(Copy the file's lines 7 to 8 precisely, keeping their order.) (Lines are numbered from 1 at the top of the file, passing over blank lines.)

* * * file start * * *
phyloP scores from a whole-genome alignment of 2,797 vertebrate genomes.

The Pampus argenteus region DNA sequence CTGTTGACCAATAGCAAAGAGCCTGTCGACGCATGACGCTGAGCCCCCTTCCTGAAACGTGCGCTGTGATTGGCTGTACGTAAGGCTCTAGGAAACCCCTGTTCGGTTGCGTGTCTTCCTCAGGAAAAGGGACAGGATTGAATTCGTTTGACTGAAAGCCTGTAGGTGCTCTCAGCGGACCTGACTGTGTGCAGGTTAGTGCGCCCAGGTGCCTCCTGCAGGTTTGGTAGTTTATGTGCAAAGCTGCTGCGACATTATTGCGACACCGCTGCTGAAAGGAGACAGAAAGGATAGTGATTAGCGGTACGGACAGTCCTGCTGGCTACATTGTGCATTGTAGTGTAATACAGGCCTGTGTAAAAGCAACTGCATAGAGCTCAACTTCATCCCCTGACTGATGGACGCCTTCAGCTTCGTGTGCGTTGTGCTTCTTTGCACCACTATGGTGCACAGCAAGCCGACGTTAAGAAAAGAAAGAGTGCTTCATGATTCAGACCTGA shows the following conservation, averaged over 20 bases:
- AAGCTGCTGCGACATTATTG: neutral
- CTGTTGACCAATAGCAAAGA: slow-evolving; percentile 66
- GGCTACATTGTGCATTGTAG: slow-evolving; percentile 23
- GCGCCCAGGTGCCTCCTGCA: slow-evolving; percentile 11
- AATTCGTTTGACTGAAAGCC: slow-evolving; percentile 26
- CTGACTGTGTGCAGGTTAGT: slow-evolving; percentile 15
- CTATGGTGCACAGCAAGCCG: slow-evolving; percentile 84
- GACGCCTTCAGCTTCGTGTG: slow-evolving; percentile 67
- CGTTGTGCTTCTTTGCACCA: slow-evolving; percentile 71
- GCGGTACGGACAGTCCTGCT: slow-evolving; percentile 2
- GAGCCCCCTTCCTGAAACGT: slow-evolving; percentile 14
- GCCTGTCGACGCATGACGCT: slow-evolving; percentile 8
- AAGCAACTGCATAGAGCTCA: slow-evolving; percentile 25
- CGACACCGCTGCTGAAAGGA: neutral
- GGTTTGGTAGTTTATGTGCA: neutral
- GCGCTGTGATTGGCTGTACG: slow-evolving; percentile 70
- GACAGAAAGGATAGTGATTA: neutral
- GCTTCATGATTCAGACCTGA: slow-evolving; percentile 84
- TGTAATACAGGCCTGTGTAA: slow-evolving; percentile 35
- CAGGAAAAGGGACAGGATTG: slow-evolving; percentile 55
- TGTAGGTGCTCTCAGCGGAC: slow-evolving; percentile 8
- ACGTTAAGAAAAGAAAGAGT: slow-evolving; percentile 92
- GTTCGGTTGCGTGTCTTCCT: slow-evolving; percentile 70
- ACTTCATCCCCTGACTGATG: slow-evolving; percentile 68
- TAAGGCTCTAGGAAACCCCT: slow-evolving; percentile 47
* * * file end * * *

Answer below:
- AATTCGTTTGACTGAAAGCC: slow-evolving; percentile 26
- CTGACTGTGTGCAGGTTAGT: slow-evolving; percentile 15